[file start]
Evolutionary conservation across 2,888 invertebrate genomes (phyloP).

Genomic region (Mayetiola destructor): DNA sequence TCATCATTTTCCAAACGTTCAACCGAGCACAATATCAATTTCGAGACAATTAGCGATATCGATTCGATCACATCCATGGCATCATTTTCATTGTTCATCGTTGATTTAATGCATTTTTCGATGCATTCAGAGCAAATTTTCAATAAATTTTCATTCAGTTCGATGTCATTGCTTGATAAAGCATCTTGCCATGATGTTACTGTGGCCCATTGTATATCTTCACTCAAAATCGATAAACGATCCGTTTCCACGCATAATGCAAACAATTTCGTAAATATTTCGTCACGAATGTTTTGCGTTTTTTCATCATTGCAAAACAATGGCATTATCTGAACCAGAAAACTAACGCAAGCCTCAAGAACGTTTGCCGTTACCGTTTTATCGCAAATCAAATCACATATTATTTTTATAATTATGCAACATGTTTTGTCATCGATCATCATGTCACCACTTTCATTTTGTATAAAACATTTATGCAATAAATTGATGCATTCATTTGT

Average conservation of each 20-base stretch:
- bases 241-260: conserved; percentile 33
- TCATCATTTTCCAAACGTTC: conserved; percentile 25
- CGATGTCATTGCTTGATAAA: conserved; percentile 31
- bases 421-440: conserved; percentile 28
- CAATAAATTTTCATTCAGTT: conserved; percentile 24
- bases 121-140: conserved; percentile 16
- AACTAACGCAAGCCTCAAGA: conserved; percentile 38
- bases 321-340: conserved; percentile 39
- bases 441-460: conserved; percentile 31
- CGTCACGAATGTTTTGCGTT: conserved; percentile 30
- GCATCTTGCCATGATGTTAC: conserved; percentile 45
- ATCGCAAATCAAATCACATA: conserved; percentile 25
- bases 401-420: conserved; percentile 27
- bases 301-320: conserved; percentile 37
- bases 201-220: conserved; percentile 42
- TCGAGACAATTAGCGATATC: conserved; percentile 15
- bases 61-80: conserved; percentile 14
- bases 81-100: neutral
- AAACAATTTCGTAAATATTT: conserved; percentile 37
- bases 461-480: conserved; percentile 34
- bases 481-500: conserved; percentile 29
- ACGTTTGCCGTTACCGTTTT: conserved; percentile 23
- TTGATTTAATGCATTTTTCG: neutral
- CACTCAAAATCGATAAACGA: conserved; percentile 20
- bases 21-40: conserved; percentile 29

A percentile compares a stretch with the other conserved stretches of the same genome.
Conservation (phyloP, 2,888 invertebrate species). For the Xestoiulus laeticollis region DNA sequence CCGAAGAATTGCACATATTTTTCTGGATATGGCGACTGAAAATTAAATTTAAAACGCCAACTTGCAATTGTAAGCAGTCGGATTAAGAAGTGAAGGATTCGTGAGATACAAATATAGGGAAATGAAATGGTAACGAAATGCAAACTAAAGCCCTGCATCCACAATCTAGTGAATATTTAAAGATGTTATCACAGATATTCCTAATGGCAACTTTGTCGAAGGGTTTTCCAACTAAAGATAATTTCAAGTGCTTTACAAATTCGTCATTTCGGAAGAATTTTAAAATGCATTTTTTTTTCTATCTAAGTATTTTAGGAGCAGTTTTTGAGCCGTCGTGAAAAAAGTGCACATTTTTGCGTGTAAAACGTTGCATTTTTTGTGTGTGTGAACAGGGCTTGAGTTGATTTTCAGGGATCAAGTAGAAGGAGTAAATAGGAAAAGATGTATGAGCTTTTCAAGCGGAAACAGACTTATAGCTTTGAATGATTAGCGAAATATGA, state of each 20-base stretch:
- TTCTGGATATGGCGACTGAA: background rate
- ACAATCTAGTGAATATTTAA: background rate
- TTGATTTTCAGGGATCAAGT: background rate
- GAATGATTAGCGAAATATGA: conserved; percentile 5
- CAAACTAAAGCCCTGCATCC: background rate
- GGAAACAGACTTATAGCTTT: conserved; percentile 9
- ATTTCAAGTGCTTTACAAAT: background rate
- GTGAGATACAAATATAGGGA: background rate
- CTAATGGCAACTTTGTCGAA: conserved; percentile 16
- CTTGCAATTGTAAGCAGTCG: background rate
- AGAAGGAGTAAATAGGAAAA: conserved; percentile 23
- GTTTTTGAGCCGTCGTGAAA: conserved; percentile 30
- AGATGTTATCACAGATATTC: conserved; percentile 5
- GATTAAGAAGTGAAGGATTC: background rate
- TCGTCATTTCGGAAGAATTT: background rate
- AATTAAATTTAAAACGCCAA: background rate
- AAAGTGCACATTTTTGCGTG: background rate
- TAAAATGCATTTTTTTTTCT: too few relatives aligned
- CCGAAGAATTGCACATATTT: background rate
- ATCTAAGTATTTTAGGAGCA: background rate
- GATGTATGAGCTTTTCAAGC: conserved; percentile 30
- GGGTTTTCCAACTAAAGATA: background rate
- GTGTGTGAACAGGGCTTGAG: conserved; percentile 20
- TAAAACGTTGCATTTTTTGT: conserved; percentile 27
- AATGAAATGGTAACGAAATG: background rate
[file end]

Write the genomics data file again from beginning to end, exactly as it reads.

Evolutionary conservation across 2,888 invertebrate genomes (phyloP).

Genomic region (Mayetiola destructor): DNA sequence TCATCATTTTCCAAACGTTCAACCGAGCACAATATCAATTTCGAGACAATTAGCGATATCGATTCGATCACATCCATGGCATCATTTTCATTGTTCATCGTTGATTTAATGCATTTTTCGATGCATTCAGAGCAAATTTTCAATAAATTTTCATTCAGTTCGATGTCATTGCTTGATAAAGCATCTTGCCATGATGTTACTGTGGCCCATTGTATATCTTCACTCAAAATCGATAAACGATCCGTTTCCACGCATAATGCAAACAATTTCGTAAATATTTCGTCACGAATGTTTTGCGTTTTTTCATCATTGCAAAACAATGGCATTATCTGAACCAGAAAACTAACGCAAGCCTCAAGAACGTTTGCCGTTACCGTTTTATCGCAAATCAAATCACATATTATTTTTATAATTATGCAACATGTTTTGTCATCGATCATCATGTCACCACTTTCATTTTGTATAAAACATTTATGCAATAAATTGATGCATTCATTTGT

Average conservation of each 20-base stretch:
- bases 241-260: conserved; percentile 33
- TCATCATTTTCCAAACGTTC: conserved; percentile 25
- CGATGTCATTGCTTGATAAA: conserved; percentile 31
- bases 421-440: conserved; percentile 28
- CAATAAATTTTCATTCAGTT: conserved; percentile 24
- bases 121-140: conserved; percentile 16
- AACTAACGCAAGCCTCAAGA: conserved; percentile 38
- bases 321-340: conserved; percentile 39
- bases 441-460: conserved; percentile 31
- CGTCACGAATGTTTTGCGTT: conserved; percentile 30
- GCATCTTGCCATGATGTTAC: conserved; percentile 45
- ATCGCAAATCAAATCACATA: conserved; percentile 25
- bases 401-420: conserved; percentile 27
- bases 301-320: conserved; percentile 37
- bases 201-220: conserved; percentile 42
- TCGAGACAATTAGCGATATC: conserved; percentile 15
- bases 61-80: conserved; percentile 14
- bases 81-100: neutral
- AAACAATTTCGTAAATATTT: conserved; percentile 37
- bases 461-480: conserved; percentile 34
- bases 481-500: conserved; percentile 29
- ACGTTTGCCGTTACCGTTTT: conserved; percentile 23
- TTGATTTAATGCATTTTTCG: neutral
- CACTCAAAATCGATAAACGA: conserved; percentile 20
- bases 21-40: conserved; percentile 29

A percentile compares a stretch with the other conserved stretches of the same genome.
Conservation (phyloP, 2,888 invertebrate species). For the Xestoiulus laeticollis region DNA sequence CCGAAGAATTGCACATATTTTTCTGGATATGGCGACTGAAAATTAAATTTAAAACGCCAACTTGCAATTGTAAGCAGTCGGATTAAGAAGTGAAGGATTCGTGAGATACAAATATAGGGAAATGAAATGGTAACGAAATGCAAACTAAAGCCCTGCATCCACAATCTAGTGAATATTTAAAGATGTTATCACAGATATTCCTAATGGCAACTTTGTCGAAGGGTTTTCCAACTAAAGATAATTTCAAGTGCTTTACAAATTCGTCATTTCGGAAGAATTTTAAAATGCATTTTTTTTTCTATCTAAGTATTTTAGGAGCAGTTTTTGAGCCGTCGTGAAAAAAGTGCACATTTTTGCGTGTAAAACGTTGCATTTTTTGTGTGTGTGAACAGGGCTTGAGTTGATTTTCAGGGATCAAGTAGAAGGAGTAAATAGGAAAAGATGTATGAGCTTTTCAAGCGGAAACAGACTTATAGCTTTGAATGATTAGCGAAATATGA, state of each 20-base stretch:
- TTCTGGATATGGCGACTGAA: background rate
- ACAATCTAGTGAATATTTAA: background rate
- TTGATTTTCAGGGATCAAGT: background rate
- GAATGATTAGCGAAATATGA: conserved; percentile 5
- CAAACTAAAGCCCTGCATCC: background rate
- GGAAACAGACTTATAGCTTT: conserved; percentile 9
- ATTTCAAGTGCTTTACAAAT: background rate
- GTGAGATACAAATATAGGGA: background rate
- CTAATGGCAACTTTGTCGAA: conserved; percentile 16
- CTTGCAATTGTAAGCAGTCG: background rate
- AGAAGGAGTAAATAGGAAAA: conserved; percentile 23
- GTTTTTGAGCCGTCGTGAAA: conserved; percentile 30
- AGATGTTATCACAGATATTC: conserved; percentile 5
- GATTAAGAAGTGAAGGATTC: background rate
- TCGTCATTTCGGAAGAATTT: background rate
- AATTAAATTTAAAACGCCAA: background rate
- AAAGTGCACATTTTTGCGTG: background rate
- TAAAATGCATTTTTTTTTCT: too few relatives aligned
- CCGAAGAATTGCACATATTT: background rate
- ATCTAAGTATTTTAGGAGCA: background rate
- GATGTATGAGCTTTTCAAGC: conserved; percentile 30
- GGGTTTTCCAACTAAAGATA: background rate
- GTGTGTGAACAGGGCTTGAG: conserved; percentile 20
- TAAAACGTTGCATTTTTTGT: conserved; percentile 27
- AATGAAATGGTAACGAAATG: background rate